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Kenya’s Unions Urge Non-Muslim Workers to Flee North

FILE - Kenyan security forces and others gather at the scene of a bus attack near the northeast town of Mandera, close to the Somali border, Nov. 22, 2014.

Kenyan trade unions have urged non-Muslim public sector workers including teachers and doctors to leave the country's lawless northern region, site of two deadly attacks by militants in the past two weeks, because of the security risks.

Somali militant Islamist group al-Shabab killed 36 non-Muslim workers Tuesday at a quarry in northeast Kenya. They also shot dead 28 non-Muslim bus passengers on November 22 while sparing Muslim travelers.

Many of the public sector workers in less-prosperous northern Kenya are Christians who moved from the Rift Valley in the west, lured by promises of more work.

The authorities "must guarantee the safety of workers," said Wilson Sossion, secretary-general of the teachers' union and also general secretary of Kenya's Trade Union Congress.

The unions' call was addressed to 10,000 teachers and 6,500 other public servants, including doctors and nurses, he said.

Governor discourages exodus

The governor of northeast Kenya's Mandera county, Ali Roba, implored the workers to stay put, saying an exodus would only deepen the area's isolation from the rest of the country. The region already struggles to attract qualified workers, he said.

"It's unfortunate that the likes of the Kenyan National Union of Teachers is going on the media to say civil servants who are non-Muslim should leave," he told Reuters. "Terror is terror. It's affecting us equally."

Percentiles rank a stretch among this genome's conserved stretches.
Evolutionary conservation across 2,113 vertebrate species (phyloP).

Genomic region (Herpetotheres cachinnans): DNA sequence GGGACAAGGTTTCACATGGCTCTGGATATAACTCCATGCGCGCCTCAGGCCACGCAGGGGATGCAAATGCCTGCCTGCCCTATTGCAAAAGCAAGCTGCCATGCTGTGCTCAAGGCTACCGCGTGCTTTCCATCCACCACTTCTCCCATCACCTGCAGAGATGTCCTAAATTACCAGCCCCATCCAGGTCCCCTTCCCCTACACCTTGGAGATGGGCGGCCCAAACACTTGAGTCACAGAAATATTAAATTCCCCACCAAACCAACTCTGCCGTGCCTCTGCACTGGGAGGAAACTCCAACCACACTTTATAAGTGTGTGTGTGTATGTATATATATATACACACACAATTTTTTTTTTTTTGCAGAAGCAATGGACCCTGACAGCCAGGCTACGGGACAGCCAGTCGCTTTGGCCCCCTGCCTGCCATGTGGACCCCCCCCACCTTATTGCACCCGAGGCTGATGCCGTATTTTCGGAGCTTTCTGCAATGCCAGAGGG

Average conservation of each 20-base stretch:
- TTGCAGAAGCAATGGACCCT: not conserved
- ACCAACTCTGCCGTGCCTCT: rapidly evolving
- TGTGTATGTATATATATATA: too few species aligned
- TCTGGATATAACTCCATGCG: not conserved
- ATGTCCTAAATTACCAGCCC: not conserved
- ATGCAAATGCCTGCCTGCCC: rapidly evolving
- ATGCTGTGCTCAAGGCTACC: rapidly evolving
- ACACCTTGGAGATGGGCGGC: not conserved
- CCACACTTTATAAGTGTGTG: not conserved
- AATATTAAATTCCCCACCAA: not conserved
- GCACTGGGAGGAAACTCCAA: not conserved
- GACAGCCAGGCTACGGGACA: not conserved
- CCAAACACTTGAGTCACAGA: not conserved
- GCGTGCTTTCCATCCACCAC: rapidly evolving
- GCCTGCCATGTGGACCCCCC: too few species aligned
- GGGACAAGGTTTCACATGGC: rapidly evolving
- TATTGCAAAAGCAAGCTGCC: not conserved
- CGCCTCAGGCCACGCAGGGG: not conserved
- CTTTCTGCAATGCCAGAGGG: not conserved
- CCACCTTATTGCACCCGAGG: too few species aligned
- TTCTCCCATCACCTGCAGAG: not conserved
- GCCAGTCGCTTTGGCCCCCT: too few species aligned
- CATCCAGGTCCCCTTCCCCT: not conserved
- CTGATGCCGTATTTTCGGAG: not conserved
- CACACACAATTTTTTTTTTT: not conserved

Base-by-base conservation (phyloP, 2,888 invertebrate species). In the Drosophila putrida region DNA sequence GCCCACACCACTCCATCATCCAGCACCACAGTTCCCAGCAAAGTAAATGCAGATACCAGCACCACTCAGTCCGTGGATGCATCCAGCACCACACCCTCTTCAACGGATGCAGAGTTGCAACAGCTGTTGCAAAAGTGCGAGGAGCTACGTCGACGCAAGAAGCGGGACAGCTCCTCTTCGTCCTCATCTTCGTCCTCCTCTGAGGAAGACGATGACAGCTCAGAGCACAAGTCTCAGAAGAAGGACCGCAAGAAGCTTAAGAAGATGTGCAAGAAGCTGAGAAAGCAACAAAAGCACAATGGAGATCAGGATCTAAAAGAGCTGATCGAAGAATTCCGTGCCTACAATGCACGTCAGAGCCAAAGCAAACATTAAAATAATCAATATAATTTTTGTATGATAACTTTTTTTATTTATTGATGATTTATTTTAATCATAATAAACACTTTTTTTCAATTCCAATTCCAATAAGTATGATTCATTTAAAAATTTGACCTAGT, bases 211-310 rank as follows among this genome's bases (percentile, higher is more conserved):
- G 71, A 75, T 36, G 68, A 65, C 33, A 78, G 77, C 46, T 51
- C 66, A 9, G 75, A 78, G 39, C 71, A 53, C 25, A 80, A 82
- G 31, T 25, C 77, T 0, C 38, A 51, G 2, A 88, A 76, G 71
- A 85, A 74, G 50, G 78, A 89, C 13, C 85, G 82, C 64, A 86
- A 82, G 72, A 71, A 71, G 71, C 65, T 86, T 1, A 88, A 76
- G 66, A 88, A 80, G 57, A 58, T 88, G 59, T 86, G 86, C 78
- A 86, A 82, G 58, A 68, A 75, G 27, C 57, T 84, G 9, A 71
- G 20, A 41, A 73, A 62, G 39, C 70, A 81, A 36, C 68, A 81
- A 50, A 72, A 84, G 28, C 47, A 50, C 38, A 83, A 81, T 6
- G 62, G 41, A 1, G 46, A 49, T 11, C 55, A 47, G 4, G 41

FILE - Kenyan President Uhuru Kenyatta
FILE - Kenyan President Uhuru Kenyatta

The exodus has already started, though Sossion said he did not know how many workers had so left Mandera.

"People are scared," said Ken Mulinga, a clinical officer originally from western Kenya who fled Mandera this week after spending five years in the region. "The best thing for now is to leave that place and watch from a distance."

President Uhuru Kenyatta, pressured to do more to curb the incessant militant attacks that have killed more than 200 people since 2013, announced a security-team shake-up Tuesday after the quarry workers’ killing.

Al-Shabab said it will keep up its attacks to persuade Kenya to pull its troops out of Somalia, where its forces have joined other African Union troops battling the militants.

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